I pretty much had kids in part so I could start going trick-or-treating again, that’s how much I love it. And yes, I went trick-or-treating well into my teens, it was embarrassing for everyone except my best friends who went with me. Near the end there we’d use the phrase “tricks or beer!” just to make fun of ourselves at being too old to do it. But it was addictive and magical nonetheless because of the human interactions and the broken rules. Thrilling.
Even when I was a grown-up and before I had kids, I was super psyched to live in Somerville, Massachusetts where the trick-or-treating was an intense activity – people would drive to my street with piles of trick-or-treaters because we had the exact right density of buildings and everyone on the block would sit outside cheering on the little groups of candy-grabbers. Later on the older kids would come, and we’d leave whatever was left of our stash in big bowls on the porch. And even when we’d bought 12 bags of candy, it was never very expensive, and money wasn’t the point anyway. The point was the freedom.
At least that was my naive opinion until a friend of mine (subject line “this question made me want to nuke connecticut from orbit”) forwarded me this recent Slate.com’s Dear Prudence advice column entitled Kids from poorer neighborhoods keep coming to trick-or-treat in mine. Do I have to give them candy?
Read the column, unless you think you might barf. It’s exactly as bad as you think it is. The good news is that Prudence’s answer is spot on and includes the phrase:
Your whine makes me kind of wish that people from the actual poor side of town come this year not with scary costumes but with real pitchforks.
To tell you the truth, I’d never seen a whiff of class warfare in Halloween until this ridiculous question. But now, having thought about what Halloween represents, as an alternative – if very brief – economic system in which we all actually share (versus the so-called “sharing economy”), I can understand why someone who intensely examines and frets about their place in the hierarchy might find some way to distort it.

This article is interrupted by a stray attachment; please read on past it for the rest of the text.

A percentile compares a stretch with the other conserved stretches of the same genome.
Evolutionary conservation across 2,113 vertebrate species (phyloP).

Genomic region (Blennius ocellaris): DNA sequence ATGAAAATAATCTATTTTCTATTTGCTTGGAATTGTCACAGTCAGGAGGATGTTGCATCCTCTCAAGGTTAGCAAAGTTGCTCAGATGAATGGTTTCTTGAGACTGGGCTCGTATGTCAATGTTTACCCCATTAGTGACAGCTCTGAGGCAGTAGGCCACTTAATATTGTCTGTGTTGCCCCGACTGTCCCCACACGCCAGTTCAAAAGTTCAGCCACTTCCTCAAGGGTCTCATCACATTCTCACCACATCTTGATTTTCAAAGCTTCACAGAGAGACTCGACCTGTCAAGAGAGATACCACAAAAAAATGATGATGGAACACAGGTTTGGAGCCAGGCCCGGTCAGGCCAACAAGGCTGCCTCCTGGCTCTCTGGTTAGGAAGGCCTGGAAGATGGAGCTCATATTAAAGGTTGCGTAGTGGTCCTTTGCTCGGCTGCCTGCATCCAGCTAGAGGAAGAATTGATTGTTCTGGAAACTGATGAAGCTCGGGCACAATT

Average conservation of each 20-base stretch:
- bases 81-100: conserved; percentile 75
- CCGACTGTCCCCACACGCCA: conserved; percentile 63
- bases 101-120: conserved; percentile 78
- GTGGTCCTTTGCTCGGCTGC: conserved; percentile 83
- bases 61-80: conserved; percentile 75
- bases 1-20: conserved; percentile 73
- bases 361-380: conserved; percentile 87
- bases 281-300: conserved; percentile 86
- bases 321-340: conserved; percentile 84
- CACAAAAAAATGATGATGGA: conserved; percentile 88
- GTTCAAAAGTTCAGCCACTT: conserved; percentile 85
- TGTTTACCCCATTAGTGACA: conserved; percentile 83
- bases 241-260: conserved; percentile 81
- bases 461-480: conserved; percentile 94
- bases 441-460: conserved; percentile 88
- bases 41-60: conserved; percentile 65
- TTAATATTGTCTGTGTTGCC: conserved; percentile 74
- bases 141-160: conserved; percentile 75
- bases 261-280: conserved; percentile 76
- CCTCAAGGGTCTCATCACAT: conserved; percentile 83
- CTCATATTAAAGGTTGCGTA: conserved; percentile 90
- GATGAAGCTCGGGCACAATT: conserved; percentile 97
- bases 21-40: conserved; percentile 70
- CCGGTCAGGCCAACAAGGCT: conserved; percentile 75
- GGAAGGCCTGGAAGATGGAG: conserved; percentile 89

Instead of reveling in the inherent rule-breaking nature of Halloween, in other words, this person is threatened by it and wants to control it and make it conform to the class-based system they are familiar with. At least that’s my interpretation, because obviously it’s not really about how much Halloween candy costs.
Or maybe that person is just a witch (or a warlock).
I’ve been heads down writing this week but I wanted to share a bunch of great stuff coming out.
- Here’s a great interview with machine learning expert Michael Jordan on various things including the big data bubble (hat tip Alan Fekete). I had a similar opinion over a year ago on that topic. Update: here’s Michael Jordan ranting about the title for that interview (hat tip Akshay Mishra). I never read titles.
- Have you taken a look at Janet Yellen’s speech on inequality from last week? She was at a conference in Boston about inequality when she gave it. It’s a pretty amazing speech – she acknowledges the increasing inequality, for example, and points at four systems we can focus on as reasons: childhood poverty and public education, college costs, inheritances, and business creation. One thing she didn’t mention: quantitative easing, or anything else the Fed has actual control over. Plus she hid behind the language of economics in terms of how much to care about any of this or what she or anyone else could do. On the other hand, maybe it’s the most we could expect from her. The Fed has, in my opinion, already been overreaching with QE and we can’t expect it to do the job of Congress.
- There’s a cool event at the Columbia Journalism School tomorrow night called #Ferguson: Reporting a Viral News Story (hat tip Smitha Corona) which features sociologist and writer Zeynep Tufekci among others (see for example this article she wrote), with Emily Bell moderating. I’m going to try to go.
- Just in case you didn’t see this, Why Work Is More And More Debased (hat tip Ernest Davis).
- Also: Poor kids who do everything right don’t do better than rich kids who do everything wrong (hat tip Natasha Blakely).
- Jesse Eisenger visits the defense lawyers of the big banks and writes about his experience (hat tip Aryt Alasti).
After writing this list, with all the hat tips, I am once again astounded at how many awesome people send me interesting things to read. Thank you so much!!